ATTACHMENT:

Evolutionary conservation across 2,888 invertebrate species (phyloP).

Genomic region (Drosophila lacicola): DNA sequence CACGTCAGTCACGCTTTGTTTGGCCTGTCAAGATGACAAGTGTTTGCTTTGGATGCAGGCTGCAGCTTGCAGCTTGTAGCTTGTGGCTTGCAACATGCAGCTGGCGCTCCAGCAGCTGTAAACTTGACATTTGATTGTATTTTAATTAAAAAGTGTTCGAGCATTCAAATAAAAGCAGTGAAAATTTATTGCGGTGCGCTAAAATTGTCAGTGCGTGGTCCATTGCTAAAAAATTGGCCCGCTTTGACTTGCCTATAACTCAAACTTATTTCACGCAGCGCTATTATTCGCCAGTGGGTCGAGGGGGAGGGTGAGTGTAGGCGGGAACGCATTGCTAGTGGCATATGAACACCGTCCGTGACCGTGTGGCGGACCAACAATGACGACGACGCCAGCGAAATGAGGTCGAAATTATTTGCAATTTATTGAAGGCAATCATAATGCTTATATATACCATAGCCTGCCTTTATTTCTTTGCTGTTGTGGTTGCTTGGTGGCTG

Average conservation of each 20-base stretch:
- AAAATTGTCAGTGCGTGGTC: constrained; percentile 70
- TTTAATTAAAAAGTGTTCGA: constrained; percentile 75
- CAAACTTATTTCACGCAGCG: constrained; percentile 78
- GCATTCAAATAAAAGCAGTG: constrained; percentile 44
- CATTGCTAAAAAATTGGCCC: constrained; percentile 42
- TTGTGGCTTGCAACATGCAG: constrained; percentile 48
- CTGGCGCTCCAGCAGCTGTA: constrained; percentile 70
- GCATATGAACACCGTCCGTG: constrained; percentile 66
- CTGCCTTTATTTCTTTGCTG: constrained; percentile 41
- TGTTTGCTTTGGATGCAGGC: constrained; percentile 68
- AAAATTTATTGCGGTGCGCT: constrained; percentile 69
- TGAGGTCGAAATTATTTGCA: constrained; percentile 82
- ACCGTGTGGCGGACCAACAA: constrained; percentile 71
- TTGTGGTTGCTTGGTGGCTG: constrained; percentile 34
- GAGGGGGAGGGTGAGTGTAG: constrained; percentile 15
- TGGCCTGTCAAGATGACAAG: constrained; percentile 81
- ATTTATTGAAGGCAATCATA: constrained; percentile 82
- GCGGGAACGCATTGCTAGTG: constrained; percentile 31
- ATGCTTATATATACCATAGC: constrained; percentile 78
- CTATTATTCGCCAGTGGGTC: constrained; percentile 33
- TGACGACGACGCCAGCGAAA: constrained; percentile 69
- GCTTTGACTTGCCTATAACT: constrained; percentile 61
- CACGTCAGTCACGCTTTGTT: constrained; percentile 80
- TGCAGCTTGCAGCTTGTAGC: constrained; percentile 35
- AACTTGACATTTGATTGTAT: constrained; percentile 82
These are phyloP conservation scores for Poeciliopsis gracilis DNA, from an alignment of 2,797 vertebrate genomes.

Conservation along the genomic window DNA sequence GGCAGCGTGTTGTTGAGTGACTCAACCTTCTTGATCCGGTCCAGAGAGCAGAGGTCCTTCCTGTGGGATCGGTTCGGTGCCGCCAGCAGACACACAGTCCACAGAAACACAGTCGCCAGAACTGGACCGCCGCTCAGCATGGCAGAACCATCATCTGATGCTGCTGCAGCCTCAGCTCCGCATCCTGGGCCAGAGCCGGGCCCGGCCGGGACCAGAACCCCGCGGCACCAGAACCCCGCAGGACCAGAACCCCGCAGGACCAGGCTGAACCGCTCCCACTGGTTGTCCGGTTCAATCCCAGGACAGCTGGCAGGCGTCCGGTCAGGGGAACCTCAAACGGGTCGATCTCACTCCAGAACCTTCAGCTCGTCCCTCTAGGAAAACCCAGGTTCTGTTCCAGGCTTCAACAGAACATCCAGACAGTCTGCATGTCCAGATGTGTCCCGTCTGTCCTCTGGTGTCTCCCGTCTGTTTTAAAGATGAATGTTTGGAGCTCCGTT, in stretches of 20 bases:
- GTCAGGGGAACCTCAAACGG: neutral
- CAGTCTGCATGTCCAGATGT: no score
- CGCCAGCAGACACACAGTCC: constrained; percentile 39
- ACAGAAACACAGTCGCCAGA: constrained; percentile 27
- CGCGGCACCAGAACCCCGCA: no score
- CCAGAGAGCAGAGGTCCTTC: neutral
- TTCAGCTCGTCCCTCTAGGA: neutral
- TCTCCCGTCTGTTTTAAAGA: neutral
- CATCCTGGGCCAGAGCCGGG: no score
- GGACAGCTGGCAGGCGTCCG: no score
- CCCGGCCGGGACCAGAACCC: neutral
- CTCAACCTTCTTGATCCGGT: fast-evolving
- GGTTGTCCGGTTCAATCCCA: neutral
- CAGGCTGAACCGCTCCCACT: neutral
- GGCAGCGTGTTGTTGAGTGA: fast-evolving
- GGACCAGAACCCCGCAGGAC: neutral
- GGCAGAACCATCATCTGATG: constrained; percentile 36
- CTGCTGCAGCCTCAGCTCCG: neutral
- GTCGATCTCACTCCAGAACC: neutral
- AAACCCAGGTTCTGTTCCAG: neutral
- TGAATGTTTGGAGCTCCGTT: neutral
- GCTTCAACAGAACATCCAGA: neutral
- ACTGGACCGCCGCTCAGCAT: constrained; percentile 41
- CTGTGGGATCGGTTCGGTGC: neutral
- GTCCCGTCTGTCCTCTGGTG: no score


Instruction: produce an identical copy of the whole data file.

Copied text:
Evolutionary conservation across 2,888 invertebrate species (phyloP).

Genomic region (Drosophila lacicola): DNA sequence CACGTCAGTCACGCTTTGTTTGGCCTGTCAAGATGACAAGTGTTTGCTTTGGATGCAGGCTGCAGCTTGCAGCTTGTAGCTTGTGGCTTGCAACATGCAGCTGGCGCTCCAGCAGCTGTAAACTTGACATTTGATTGTATTTTAATTAAAAAGTGTTCGAGCATTCAAATAAAAGCAGTGAAAATTTATTGCGGTGCGCTAAAATTGTCAGTGCGTGGTCCATTGCTAAAAAATTGGCCCGCTTTGACTTGCCTATAACTCAAACTTATTTCACGCAGCGCTATTATTCGCCAGTGGGTCGAGGGGGAGGGTGAGTGTAGGCGGGAACGCATTGCTAGTGGCATATGAACACCGTCCGTGACCGTGTGGCGGACCAACAATGACGACGACGCCAGCGAAATGAGGTCGAAATTATTTGCAATTTATTGAAGGCAATCATAATGCTTATATATACCATAGCCTGCCTTTATTTCTTTGCTGTTGTGGTTGCTTGGTGGCTG

Average conservation of each 20-base stretch:
- AAAATTGTCAGTGCGTGGTC: constrained; percentile 70
- TTTAATTAAAAAGTGTTCGA: constrained; percentile 75
- CAAACTTATTTCACGCAGCG: constrained; percentile 78
- GCATTCAAATAAAAGCAGTG: constrained; percentile 44
- CATTGCTAAAAAATTGGCCC: constrained; percentile 42
- TTGTGGCTTGCAACATGCAG: constrained; percentile 48
- CTGGCGCTCCAGCAGCTGTA: constrained; percentile 70
- GCATATGAACACCGTCCGTG: constrained; percentile 66
- CTGCCTTTATTTCTTTGCTG: constrained; percentile 41
- TGTTTGCTTTGGATGCAGGC: constrained; percentile 68
- AAAATTTATTGCGGTGCGCT: constrained; percentile 69
- TGAGGTCGAAATTATTTGCA: constrained; percentile 82
- ACCGTGTGGCGGACCAACAA: constrained; percentile 71
- TTGTGGTTGCTTGGTGGCTG: constrained; percentile 34
- GAGGGGGAGGGTGAGTGTAG: constrained; percentile 15
- TGGCCTGTCAAGATGACAAG: constrained; percentile 81
- ATTTATTGAAGGCAATCATA: constrained; percentile 82
- GCGGGAACGCATTGCTAGTG: constrained; percentile 31
- ATGCTTATATATACCATAGC: constrained; percentile 78
- CTATTATTCGCCAGTGGGTC: constrained; percentile 33
- TGACGACGACGCCAGCGAAA: constrained; percentile 69
- GCTTTGACTTGCCTATAACT: constrained; percentile 61
- CACGTCAGTCACGCTTTGTT: constrained; percentile 80
- TGCAGCTTGCAGCTTGTAGC: constrained; percentile 35
- AACTTGACATTTGATTGTAT: constrained; percentile 82
These are phyloP conservation scores for Poeciliopsis gracilis DNA, from an alignment of 2,797 vertebrate genomes.

Conservation along the genomic window DNA sequence GGCAGCGTGTTGTTGAGTGACTCAACCTTCTTGATCCGGTCCAGAGAGCAGAGGTCCTTCCTGTGGGATCGGTTCGGTGCCGCCAGCAGACACACAGTCCACAGAAACACAGTCGCCAGAACTGGACCGCCGCTCAGCATGGCAGAACCATCATCTGATGCTGCTGCAGCCTCAGCTCCGCATCCTGGGCCAGAGCCGGGCCCGGCCGGGACCAGAACCCCGCGGCACCAGAACCCCGCAGGACCAGAACCCCGCAGGACCAGGCTGAACCGCTCCCACTGGTTGTCCGGTTCAATCCCAGGACAGCTGGCAGGCGTCCGGTCAGGGGAACCTCAAACGGGTCGATCTCACTCCAGAACCTTCAGCTCGTCCCTCTAGGAAAACCCAGGTTCTGTTCCAGGCTTCAACAGAACATCCAGACAGTCTGCATGTCCAGATGTGTCCCGTCTGTCCTCTGGTGTCTCCCGTCTGTTTTAAAGATGAATGTTTGGAGCTCCGTT, in stretches of 20 bases:
- GTCAGGGGAACCTCAAACGG: neutral
- CAGTCTGCATGTCCAGATGT: no score
- CGCCAGCAGACACACAGTCC: constrained; percentile 39
- ACAGAAACACAGTCGCCAGA: constrained; percentile 27
- CGCGGCACCAGAACCCCGCA: no score
- CCAGAGAGCAGAGGTCCTTC: neutral
- TTCAGCTCGTCCCTCTAGGA: neutral
- TCTCCCGTCTGTTTTAAAGA: neutral
- CATCCTGGGCCAGAGCCGGG: no score
- GGACAGCTGGCAGGCGTCCG: no score
- CCCGGCCGGGACCAGAACCC: neutral
- CTCAACCTTCTTGATCCGGT: fast-evolving
- GGTTGTCCGGTTCAATCCCA: neutral
- CAGGCTGAACCGCTCCCACT: neutral
- GGCAGCGTGTTGTTGAGTGA: fast-evolving
- GGACCAGAACCCCGCAGGAC: neutral
- GGCAGAACCATCATCTGATG: constrained; percentile 36
- CTGCTGCAGCCTCAGCTCCG: neutral
- GTCGATCTCACTCCAGAACC: neutral
- AAACCCAGGTTCTGTTCCAG: neutral
- TGAATGTTTGGAGCTCCGTT: neutral
- GCTTCAACAGAACATCCAGA: neutral
- ACTGGACCGCCGCTCAGCAT: constrained; percentile 41
- CTGTGGGATCGGTTCGGTGC: neutral
- GTCCCGTCTGTCCTCTGGTG: no score